You joined Canford in January last year and were expecting to begin an introductory phase until actively overseeing the sports programme in September. How did Covid-19 affect this?
It’s definitely been challenging. The first couple of months were very much a ‘finding out’ phase for me; getting to know people, getting to understand the systems and structures of what we do currently, and thinking about what we want to change. Then the shadow of Covid came over us at the end of our Easter term and that suddenly changed our plans.
However, what was great was that there was a real collective buy-in from schools across the country to help each other. There was really good collaboration between schools in their local areas and outside their local areas.
But we managed to get through that summer, and I think the programme went quite well; most of it was very remote. In lockdown three we had more time to plan and organise, but the weather definitely made it more of a challenge to encourage people to get outside.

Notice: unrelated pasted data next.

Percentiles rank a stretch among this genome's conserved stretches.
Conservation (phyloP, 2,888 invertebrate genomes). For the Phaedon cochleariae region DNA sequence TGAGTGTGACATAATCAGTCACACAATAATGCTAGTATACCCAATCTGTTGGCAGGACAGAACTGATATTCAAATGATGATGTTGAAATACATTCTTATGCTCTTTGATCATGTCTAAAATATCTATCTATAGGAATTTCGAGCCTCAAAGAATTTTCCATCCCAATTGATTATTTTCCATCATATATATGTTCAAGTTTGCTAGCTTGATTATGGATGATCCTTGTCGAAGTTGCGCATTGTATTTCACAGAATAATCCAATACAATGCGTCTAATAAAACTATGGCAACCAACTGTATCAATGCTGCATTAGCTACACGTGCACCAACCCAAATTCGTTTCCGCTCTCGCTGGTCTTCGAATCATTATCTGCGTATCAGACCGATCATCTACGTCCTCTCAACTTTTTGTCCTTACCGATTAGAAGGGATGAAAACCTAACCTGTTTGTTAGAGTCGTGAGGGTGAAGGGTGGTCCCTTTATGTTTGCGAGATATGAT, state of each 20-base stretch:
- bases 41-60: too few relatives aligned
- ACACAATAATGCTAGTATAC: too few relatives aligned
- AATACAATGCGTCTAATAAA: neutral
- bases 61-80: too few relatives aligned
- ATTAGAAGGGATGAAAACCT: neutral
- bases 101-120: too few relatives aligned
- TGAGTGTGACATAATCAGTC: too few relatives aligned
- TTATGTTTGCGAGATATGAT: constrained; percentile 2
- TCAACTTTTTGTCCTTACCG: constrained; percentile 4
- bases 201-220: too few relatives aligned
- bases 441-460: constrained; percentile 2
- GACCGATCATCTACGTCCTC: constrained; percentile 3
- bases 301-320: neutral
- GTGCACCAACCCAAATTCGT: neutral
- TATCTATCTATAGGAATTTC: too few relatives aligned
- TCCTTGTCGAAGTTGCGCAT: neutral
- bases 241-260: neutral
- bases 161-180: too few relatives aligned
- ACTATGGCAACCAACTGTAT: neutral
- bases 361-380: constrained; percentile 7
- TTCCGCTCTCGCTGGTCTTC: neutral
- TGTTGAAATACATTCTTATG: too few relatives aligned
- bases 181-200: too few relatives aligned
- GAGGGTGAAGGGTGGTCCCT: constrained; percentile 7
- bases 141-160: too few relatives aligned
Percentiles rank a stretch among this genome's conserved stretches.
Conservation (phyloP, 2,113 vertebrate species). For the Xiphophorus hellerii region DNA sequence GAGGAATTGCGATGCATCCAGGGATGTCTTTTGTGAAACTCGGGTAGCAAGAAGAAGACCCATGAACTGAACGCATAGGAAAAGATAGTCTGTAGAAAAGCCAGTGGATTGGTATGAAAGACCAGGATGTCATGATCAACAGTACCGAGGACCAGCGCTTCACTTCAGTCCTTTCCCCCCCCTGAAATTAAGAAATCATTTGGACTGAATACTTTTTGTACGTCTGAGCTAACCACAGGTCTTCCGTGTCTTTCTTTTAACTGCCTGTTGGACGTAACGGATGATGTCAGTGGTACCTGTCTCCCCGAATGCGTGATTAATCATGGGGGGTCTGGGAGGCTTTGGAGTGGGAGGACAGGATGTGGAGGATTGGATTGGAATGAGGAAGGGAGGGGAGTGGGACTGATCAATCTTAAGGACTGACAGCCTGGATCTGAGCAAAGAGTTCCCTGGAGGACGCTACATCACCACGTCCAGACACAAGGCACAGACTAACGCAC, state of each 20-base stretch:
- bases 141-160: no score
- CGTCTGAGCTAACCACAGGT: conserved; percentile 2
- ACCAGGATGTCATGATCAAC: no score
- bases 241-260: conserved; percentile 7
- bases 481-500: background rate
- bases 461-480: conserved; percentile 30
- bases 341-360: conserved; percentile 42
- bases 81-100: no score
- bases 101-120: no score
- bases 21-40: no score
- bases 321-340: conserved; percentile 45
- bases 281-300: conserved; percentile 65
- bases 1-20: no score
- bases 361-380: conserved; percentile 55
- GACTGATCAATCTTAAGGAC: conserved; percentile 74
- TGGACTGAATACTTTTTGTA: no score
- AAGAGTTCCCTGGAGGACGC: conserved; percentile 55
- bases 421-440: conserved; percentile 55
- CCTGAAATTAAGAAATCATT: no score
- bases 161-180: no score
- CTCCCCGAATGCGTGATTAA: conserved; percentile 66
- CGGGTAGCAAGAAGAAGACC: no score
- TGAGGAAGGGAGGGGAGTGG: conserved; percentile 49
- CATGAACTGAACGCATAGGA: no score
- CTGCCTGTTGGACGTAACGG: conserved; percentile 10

Having assessed Canford’s sports and physical wellbeing programme, can you share any insights into changes you want to make?
Covid has had an effect on that because you have to focus more on the here and now, instead of three or five years down the line. But we’ve been trying to put in place a strategy, including a vision of where we want to get to.
We’ve been thinking about what we want pupils to get out of the sports programme and for us, it’s about developing the life skills that we think pupils will need, no matter what they go on to. Sport for me is a fantastic vehicle to help prepare them.